Interestingly, the Kremlin decision comes just a week after the highly critical remarks by Obama appeared in a media report mocking at the Russian operations in Syria. In the Obama narrative, Putin hankers for a place at the high table and is bleeding his country’s resources in a futile war. Evidently, Putin has put a hole through that narrative through which an elephant can pass.

The White House readout of the conversation with Putin on Tuesday calls the Russian move “a partial withdrawal of Russian forces from Syria.” Does Obama like Putin’s decision, or does he still think the dumb Kremlin leader is caught in a quagmire? No, he won’t say.

Yet, the Russian move is terrific in its optics, highlighting the desire for a political solution in Syria, while at the same time keeping all options open if the other side chooses to betray confidence and tries to shift the military balance against the regime.

The big question remains: What if the ground situation deteriorates, violence cascades and the refugee flow begins again? Sophistry apart, the West (especially Europe) will need a helping hand from Russia to stem any such tragic slide.

In fact, a multitude of tricky sub-plots linger. Assad’s dependence on Hezbollah only increases. Conversely, Tehran cannot hope to walk away from the war anytime soon. On the other hand, will Turkey and Saudi Arabia feel emboldened now to step up their interference to regain lost ground or embark on direct intervention?

Indeed, the key issue boils down to how far the US is willing to work with Russia to impose a solution in Syria. Putin has thrown down the gauntlet. So far, Obama has been pleased with himself by being a “free rider”. Now the need arises to take responsibility to rein in recalcitrant allies – or, at the very least some shared responsibility.

It is most significant that Lavrov has disclosed only the day before Putin’s announcement of withdrawal of forces from Syria that Moscow has evidence of Turkey’s “creeping expansion” in northern Syria. Lavrov said, “According to our information, they are digging in a few hundred meters from the border inside Syria.”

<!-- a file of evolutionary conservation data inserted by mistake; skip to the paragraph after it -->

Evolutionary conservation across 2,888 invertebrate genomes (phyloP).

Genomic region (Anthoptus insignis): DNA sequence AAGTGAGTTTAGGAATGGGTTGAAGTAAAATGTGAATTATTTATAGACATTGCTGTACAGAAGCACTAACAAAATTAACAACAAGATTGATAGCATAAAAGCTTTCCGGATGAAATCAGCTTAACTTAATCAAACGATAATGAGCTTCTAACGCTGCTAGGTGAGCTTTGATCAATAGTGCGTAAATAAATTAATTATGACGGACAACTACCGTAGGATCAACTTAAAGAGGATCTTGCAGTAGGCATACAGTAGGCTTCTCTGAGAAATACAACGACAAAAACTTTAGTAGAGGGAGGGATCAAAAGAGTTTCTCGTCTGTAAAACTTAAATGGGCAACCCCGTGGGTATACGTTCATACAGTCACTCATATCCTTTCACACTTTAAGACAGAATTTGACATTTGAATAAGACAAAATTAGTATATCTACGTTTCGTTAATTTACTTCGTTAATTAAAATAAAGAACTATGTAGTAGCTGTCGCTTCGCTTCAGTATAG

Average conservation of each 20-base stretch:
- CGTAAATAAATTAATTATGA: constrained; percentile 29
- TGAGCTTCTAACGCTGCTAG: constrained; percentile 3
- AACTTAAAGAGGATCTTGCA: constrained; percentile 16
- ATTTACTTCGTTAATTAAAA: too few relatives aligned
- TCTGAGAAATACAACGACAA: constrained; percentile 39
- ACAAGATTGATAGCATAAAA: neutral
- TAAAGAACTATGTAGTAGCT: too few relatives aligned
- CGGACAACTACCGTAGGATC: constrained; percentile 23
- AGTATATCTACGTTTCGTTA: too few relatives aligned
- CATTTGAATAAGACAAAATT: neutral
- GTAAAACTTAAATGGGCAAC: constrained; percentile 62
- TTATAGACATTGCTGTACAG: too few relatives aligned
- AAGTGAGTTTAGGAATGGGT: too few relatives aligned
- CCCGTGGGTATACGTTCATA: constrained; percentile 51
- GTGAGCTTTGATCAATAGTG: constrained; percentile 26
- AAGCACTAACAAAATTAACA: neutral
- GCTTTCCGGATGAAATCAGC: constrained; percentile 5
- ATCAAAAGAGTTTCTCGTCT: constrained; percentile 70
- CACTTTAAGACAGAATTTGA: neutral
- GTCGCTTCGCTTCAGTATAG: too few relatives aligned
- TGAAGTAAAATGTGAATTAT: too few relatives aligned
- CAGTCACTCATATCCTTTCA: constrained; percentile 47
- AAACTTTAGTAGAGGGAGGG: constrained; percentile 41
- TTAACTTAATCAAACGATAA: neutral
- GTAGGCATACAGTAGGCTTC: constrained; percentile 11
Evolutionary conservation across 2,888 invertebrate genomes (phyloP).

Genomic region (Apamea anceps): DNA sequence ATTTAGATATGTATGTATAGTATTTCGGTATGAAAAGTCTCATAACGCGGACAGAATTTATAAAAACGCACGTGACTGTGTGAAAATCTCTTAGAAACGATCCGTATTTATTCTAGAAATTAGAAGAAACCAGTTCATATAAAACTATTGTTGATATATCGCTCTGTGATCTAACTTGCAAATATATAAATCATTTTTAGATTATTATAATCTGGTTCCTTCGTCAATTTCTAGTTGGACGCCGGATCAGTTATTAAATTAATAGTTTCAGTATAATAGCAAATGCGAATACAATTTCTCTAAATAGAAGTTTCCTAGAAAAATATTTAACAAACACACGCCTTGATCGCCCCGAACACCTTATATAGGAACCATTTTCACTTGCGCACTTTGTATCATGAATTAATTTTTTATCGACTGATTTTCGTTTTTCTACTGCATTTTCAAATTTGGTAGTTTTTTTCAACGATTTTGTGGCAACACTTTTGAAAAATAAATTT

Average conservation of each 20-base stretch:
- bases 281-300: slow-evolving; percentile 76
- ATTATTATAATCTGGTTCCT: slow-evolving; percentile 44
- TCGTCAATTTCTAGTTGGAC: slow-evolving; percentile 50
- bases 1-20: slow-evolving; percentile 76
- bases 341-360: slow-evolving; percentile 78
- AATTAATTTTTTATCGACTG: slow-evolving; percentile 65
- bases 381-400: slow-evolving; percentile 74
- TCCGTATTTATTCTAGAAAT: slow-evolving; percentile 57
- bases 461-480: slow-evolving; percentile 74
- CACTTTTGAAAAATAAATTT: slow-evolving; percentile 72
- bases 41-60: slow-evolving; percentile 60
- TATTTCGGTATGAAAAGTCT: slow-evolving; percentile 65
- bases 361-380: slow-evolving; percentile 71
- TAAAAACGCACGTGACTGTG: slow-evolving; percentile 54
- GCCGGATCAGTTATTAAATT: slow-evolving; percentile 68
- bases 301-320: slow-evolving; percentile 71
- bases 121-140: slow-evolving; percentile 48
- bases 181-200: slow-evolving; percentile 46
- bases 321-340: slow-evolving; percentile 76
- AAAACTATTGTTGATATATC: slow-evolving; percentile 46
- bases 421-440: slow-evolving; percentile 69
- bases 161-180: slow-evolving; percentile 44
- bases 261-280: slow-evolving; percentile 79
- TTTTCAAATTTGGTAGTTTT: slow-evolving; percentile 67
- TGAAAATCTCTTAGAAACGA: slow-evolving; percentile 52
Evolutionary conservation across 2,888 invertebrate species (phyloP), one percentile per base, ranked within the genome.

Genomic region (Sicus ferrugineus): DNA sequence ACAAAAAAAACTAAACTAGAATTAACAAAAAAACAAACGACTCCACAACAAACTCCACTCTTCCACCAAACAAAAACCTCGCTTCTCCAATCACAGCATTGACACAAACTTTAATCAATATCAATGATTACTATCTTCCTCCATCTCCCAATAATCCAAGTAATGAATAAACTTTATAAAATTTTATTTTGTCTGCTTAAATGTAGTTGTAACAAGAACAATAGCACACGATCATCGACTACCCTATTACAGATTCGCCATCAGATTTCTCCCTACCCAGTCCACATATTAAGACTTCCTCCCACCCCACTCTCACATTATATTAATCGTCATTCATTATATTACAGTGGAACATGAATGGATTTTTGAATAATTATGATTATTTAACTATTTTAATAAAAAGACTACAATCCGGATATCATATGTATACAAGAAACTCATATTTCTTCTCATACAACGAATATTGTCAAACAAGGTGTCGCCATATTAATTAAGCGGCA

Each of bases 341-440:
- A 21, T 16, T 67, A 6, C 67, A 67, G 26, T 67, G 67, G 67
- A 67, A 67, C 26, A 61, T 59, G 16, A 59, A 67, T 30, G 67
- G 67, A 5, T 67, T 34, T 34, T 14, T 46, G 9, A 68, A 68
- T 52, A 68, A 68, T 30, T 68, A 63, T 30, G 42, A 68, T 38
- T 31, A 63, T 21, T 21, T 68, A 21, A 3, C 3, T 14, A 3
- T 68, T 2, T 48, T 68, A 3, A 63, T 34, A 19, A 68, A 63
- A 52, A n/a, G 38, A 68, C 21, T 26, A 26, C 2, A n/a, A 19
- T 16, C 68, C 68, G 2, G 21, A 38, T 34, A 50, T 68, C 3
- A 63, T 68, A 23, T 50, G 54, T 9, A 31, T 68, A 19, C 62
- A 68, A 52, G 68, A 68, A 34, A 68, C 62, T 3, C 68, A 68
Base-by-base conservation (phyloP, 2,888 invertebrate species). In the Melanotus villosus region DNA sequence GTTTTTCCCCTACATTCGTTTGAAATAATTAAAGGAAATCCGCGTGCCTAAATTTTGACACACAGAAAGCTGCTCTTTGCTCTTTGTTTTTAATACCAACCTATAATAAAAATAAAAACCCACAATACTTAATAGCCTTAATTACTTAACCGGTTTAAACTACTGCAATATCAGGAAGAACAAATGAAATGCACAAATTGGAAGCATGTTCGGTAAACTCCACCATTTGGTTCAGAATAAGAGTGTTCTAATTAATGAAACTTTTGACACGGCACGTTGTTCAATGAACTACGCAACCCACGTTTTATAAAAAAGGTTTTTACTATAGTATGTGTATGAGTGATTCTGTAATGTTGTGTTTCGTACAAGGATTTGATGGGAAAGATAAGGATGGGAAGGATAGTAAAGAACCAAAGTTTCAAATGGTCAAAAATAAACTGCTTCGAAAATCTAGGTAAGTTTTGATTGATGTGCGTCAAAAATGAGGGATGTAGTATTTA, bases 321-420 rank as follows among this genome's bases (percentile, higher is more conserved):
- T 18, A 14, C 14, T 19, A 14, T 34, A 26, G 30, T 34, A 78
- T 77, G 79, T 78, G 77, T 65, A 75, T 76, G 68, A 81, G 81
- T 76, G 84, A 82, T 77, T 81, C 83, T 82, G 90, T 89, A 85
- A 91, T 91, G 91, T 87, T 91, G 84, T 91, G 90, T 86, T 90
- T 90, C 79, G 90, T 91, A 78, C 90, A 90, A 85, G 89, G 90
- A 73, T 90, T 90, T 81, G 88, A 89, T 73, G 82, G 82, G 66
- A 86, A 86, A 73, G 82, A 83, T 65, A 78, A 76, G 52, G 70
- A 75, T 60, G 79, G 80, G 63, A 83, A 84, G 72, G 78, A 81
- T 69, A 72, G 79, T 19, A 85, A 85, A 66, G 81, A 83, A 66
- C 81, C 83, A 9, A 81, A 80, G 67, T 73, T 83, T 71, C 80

Now, wouldn’t Lavrov know that Washington and NATO would as well know this, who have deployments in the vicinity on Turkey’s borders with Syria? Wouldn’t Washington know Moscow knows it knows? Who are we kidding in this proxy war? Without doubt, the Russian decision to withdraw forces from the US is intended to persuade Washington to revise its doublespeak.

The bottom line is that one thousand miles away from Syria, the US is confronting Russia (and Putin) in Eurasia and is accelerating its containment strategy. Squaring this circle is not going to be easy – not even for someone of Obama’s ingenuity. As a former US ambassador to NATO Robert Hunter wrote this week,

  • Apparently, the US left hand (Secretary of State John Kerry in the Middle East) and its right hand (the Pentagon in Europe) have not been able to settle on one, coherent, policy toward Russia… It is a supreme irony that the United States is doing virtually nothing to help the European Union deal with a crisis that is the direct descendant of one of the worst foreign policy blunders in US history, the 2003 invasion of Iraq… Like it or not, Europe still needs America and the United States still needs Europe. That includes understanding on both sides of the Atlantic that the Middle East, Europe, and Russia do not exist on three separate planets. They can only be dealt with all of a piece, which is not now being done.

Putin took his decision with the full awareness of a possible return of the Cold War. He has exposed that Washington is standing by passively in the face of the refugee crisis, despite claiming Europe is high on its agenda.

Ambassador MK Bhadrakumar served as a career diplomat in the Indian Foreign Service for over 29 years, with postings including India’s ambassador to Uzbekistan (1995-1998) and to Turkey (1998-2001). He writes the “Indian Punchline” blog and has written regularly for Asia Times since 2001.